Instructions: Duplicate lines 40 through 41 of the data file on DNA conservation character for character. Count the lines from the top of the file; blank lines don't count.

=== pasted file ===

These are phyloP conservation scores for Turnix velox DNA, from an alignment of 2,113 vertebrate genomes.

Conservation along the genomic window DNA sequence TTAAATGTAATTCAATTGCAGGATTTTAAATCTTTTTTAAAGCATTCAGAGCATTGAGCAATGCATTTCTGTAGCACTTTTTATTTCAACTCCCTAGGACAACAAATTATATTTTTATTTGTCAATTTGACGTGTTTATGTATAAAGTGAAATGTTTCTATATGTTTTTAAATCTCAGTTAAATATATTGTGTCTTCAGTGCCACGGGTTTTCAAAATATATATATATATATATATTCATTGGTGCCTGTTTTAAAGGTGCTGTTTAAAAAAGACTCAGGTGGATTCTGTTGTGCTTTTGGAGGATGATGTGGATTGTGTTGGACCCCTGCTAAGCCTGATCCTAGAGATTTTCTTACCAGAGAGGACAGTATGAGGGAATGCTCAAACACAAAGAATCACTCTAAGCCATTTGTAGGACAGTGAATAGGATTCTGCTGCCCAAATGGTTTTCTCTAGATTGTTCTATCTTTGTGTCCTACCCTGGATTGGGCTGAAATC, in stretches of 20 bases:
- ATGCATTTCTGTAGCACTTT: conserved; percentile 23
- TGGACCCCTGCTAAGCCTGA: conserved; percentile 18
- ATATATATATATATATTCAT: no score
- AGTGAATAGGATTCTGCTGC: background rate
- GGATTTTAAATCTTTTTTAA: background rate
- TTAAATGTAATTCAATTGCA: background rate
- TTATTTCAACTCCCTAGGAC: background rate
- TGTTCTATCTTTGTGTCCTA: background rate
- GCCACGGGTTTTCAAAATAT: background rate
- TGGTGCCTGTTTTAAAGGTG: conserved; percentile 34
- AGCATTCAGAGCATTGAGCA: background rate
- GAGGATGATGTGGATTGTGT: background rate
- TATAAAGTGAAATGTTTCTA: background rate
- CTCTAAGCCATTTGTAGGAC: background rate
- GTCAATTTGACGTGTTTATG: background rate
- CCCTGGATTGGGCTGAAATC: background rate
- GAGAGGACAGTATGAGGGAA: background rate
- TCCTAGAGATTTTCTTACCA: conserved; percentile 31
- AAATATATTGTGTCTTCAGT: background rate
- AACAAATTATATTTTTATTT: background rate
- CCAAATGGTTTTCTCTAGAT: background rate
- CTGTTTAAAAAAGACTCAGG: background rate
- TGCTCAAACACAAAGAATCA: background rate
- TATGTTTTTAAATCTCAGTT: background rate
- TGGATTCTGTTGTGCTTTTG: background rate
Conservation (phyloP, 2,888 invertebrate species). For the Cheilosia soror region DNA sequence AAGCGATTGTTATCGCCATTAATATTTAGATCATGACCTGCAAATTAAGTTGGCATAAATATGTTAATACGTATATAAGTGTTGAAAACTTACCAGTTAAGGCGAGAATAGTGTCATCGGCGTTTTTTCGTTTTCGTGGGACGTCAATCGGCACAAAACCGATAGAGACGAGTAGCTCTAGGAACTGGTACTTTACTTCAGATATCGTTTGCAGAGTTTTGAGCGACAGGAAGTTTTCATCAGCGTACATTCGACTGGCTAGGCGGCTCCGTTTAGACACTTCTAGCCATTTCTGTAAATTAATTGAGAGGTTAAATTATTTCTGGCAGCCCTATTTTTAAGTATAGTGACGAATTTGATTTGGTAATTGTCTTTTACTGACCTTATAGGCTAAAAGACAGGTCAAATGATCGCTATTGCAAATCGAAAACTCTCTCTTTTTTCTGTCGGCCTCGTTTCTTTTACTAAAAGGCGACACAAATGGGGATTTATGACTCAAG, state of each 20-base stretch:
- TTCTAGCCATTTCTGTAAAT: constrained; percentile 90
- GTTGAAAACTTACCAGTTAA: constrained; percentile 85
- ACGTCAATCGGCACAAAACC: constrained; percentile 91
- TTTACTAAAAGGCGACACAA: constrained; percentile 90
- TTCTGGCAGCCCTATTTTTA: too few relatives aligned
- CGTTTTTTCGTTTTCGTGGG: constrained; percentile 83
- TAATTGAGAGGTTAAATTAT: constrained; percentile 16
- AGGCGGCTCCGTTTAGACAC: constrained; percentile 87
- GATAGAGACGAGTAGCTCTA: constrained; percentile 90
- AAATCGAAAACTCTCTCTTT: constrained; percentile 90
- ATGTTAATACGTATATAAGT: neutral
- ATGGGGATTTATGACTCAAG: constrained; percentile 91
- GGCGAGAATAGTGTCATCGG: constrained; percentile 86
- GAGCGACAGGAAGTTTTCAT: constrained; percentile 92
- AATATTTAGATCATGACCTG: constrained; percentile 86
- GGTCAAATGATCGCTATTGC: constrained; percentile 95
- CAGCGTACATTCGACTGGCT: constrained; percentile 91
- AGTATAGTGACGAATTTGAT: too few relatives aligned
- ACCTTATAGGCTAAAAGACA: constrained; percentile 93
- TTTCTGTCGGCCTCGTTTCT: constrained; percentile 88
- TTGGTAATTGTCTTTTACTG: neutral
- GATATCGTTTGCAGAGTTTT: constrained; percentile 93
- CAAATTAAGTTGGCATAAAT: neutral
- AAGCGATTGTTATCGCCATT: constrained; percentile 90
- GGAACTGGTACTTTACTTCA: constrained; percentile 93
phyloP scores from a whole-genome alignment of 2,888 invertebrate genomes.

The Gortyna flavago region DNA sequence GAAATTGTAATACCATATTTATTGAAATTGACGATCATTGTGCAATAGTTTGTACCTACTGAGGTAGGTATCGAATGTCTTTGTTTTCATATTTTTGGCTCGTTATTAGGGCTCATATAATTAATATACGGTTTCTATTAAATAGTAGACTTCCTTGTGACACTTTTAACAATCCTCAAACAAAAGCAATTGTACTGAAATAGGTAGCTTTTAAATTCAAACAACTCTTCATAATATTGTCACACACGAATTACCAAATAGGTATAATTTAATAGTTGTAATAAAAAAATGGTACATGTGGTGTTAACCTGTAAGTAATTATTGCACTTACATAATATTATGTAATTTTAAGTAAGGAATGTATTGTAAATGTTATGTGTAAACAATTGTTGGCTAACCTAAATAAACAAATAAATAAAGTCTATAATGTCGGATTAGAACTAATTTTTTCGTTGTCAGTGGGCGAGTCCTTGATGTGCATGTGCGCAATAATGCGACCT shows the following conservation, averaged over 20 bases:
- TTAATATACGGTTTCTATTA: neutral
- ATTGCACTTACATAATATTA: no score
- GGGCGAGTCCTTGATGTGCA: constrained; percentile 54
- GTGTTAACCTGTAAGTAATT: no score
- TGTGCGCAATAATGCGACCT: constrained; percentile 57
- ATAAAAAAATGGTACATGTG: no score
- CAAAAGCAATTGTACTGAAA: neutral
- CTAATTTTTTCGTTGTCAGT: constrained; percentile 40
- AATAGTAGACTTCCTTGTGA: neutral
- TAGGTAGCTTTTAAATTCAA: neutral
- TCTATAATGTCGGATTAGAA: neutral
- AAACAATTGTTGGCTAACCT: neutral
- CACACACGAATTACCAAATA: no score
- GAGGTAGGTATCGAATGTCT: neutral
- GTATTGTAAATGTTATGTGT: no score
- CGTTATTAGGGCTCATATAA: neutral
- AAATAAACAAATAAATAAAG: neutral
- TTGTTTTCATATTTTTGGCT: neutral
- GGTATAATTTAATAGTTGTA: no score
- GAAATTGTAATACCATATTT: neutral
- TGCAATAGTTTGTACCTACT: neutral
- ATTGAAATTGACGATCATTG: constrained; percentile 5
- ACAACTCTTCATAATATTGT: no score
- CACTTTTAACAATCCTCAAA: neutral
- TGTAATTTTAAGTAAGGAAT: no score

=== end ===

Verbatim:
- ATGGGGATTTATGACTCAAG: constrained; percentile 91
- GGCGAGAATAGTGTCATCGG: constrained; percentile 86